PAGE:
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What Rosin Would You Pair With Fiddlerman Strings?
Topic Rating: 5 Topic Rating: 5 Topic Rating: 5 Topic Rating: 5 Topic Rating: 5 Topic Rating: 5 (1 votes) 
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FortyNothing
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February 22, 2019 - 6:04 am
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I just put a set of Fiddlerman Synthetic Strings (which I like very much compared to the D'Addario Helicore Steel Strings that were on it before) and I'm trying to decide which rosin to use with them.

Right now I'm using Dominant rosin which makes sense since the Fiddlerman Strings are meant to be similar to Dominants, but I'm wondering if there's something better.

I should also mention that despite it snowing right now (very rare), I live in a hot, dry desert climate, but I mainly play in an air conditioned / heated room I keep around 70 degrees Fahrenheit.

The hygrometer in my violin case says 55 right now, but like I said, it's been colder and wetter than normal here.

The Holstein Premium Rosin seemed interesting being amber, kind of an in between dark and light rosin.

I'm also looking to order a new bow to replace my fiberglass one and I'm leaning towards the JonPaul Fusion at the current moment if that makes any difference.

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Mark
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February 22, 2019 - 6:30 am
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Fortynothing,

I personally like Andrea solo rosin, the Holstein Premium works very well also and a lot cheaper.

 

Mark 

Master the Frog and you have mastered the bow.

Albert Sammons

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Gordon Shumway
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February 22, 2019 - 6:33 am
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My teacher thinks she is on her third cake of rosin after 30 years of professional playing, so treat yourself to some Leatherwood and assume it will last you 15 years.

Andrew

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cid
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February 22, 2019 - 7:06 am
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I am using Colophane Superieure Resine De France, Archetier R. GUILLAUME, Brukelles on thr Fiddlerman Strings. I got it at the violin shop when I got my violin. Did not work so well with the Dominants or Obligatos.

I have the Holstein Premium. I keep trying it because I love the way it is packaged and the base you hold. No rosin on my fingers. But, I can’t use it in any of the strings so far. I am assuming, due to that, that it might be better in the warmer summer weather. 

I was also using green Jade violin/cello/viola rosin. Works for the cello, but seems too aggressive for my violin.

So right now on the Fiddlerman and all my violin strings, I am using that French one I mentioned and hoping the Holstein one will work late Spring, Summer and early Fall.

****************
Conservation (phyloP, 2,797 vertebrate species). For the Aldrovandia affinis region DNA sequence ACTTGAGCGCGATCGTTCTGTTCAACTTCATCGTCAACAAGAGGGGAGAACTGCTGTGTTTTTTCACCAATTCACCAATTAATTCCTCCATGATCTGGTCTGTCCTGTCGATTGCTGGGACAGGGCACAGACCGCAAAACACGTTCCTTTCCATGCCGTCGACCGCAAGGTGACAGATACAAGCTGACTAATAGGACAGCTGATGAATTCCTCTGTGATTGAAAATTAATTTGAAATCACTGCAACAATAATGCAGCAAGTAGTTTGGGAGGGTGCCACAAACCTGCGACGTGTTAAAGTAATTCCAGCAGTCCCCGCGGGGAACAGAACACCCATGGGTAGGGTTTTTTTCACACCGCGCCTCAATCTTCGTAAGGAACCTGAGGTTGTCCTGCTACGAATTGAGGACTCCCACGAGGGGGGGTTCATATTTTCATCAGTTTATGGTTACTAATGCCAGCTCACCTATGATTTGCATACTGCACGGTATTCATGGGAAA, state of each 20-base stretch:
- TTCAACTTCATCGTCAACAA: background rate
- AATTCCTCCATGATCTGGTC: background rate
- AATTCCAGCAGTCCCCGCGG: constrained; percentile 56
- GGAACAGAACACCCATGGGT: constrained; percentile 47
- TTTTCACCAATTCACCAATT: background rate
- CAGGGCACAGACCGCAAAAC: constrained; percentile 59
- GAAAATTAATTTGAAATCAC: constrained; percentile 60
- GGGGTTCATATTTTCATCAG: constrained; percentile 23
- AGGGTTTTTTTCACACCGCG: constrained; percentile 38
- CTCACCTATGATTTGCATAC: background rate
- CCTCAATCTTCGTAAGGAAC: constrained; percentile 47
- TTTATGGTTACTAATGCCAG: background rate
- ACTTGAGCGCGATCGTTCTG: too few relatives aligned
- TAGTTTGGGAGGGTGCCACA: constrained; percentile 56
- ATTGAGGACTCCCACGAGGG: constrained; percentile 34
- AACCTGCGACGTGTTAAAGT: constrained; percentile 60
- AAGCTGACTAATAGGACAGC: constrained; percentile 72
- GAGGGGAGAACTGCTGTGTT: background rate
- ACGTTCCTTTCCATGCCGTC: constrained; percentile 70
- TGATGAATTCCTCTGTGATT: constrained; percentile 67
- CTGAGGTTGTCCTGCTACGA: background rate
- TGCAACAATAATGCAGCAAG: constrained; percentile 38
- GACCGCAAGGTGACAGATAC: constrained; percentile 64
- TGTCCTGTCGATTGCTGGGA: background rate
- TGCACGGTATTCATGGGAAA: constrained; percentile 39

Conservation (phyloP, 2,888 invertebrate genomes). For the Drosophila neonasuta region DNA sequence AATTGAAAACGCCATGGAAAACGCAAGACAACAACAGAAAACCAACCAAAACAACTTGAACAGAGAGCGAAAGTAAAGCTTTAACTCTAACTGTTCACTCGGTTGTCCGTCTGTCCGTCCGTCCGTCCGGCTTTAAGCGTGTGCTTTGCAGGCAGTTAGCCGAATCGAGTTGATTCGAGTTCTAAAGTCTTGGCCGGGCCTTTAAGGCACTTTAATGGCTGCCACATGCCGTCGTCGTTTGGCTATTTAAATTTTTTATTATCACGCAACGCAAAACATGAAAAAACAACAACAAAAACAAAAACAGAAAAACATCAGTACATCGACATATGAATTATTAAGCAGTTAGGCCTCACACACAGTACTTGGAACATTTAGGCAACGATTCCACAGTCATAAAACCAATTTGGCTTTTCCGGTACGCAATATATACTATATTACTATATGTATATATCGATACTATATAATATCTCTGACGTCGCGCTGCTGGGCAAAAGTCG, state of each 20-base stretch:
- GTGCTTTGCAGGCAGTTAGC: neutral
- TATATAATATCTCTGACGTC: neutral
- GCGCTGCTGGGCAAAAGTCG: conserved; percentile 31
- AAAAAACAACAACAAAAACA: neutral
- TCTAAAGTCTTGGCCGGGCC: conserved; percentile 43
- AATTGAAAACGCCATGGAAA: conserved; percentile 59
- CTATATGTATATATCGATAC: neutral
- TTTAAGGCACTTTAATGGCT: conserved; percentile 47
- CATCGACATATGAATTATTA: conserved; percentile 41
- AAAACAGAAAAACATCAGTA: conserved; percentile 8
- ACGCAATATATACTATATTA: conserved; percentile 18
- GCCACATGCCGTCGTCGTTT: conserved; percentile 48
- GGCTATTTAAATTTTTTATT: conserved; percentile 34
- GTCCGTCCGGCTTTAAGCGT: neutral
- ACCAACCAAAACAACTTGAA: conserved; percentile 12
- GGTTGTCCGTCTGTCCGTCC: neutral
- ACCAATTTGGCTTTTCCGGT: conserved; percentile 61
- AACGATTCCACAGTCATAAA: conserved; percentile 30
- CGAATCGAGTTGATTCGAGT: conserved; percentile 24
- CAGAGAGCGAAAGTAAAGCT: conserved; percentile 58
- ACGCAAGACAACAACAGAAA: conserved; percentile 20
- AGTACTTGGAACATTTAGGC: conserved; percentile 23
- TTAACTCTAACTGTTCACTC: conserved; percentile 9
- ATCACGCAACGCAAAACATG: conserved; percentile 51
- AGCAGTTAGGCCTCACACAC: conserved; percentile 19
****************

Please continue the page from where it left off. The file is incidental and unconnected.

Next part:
The sticky of the rosin seems to seep through the cloth for me. I have a solution though. I have some red vinyl with the cotton backing left over from a purse I made. I cut a circle large enough for what I needed and have the Jade centered on it, against the liner. I just hold the red vinyl part. I still ise use it for my cello. Works really nice. If the long named French one develops that issue, will do the same for it. Something I would not have to be concerned with the the Holstein. 

I am in a cold, snow area, but use a humidifier in the house, if that matters. 

They call me, “Mellow Cello” 

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Fiddlerman
Fort Lauderdale
February 22, 2019 - 7:18 am
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"The richest person is not the one who has the most,
but the one who needs the least."

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FortyNothing
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February 28, 2019 - 3:54 am
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Fiddlerman said
https://fiddlershop.com/produc.....tory-rosin
or
https://fiddlershop.com/produc.....-argentina
My two favorites for now. 🙂  

I'll try the Sartory rosin when I order my Holstein bow on friday. Thanks.

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BillyG
Brora, North-east Scotland
February 28, 2019 - 6:19 am
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Gordon Shumway said
My teacher thinks she is on her third cake of rosin after 30 years of professional playing, so treat yourself to some Leatherwood and assume it will last you 15 years.  

  Good point, and interesting given you can read a lot of stuff about rosin cakes "losing their essential oils" over time and all that (we're talking many months to many years) - and apparently, becoming less effective. 

 Well, in some ways, sure, it must happen, but I've never been a strong adherent to such a philosophy - if there's any effect, it surely is VERY marginal (on what is originally a "good" rosin, and not some kind of already glass-hard cake of unknown origin or age when purchased) ! 

  My current rosin of choice is Andrea Solo - well - it's just me, and I like it for what I do and the way I play..    I've gone through that early phase ( trying various rosins ) - and a number of "cheapos" really have been consigned to the bin.  Second to the Andrea is either the Goldflex ( I now a lot of folks don't like that, although it works fine for me ) or the FM branded rosin.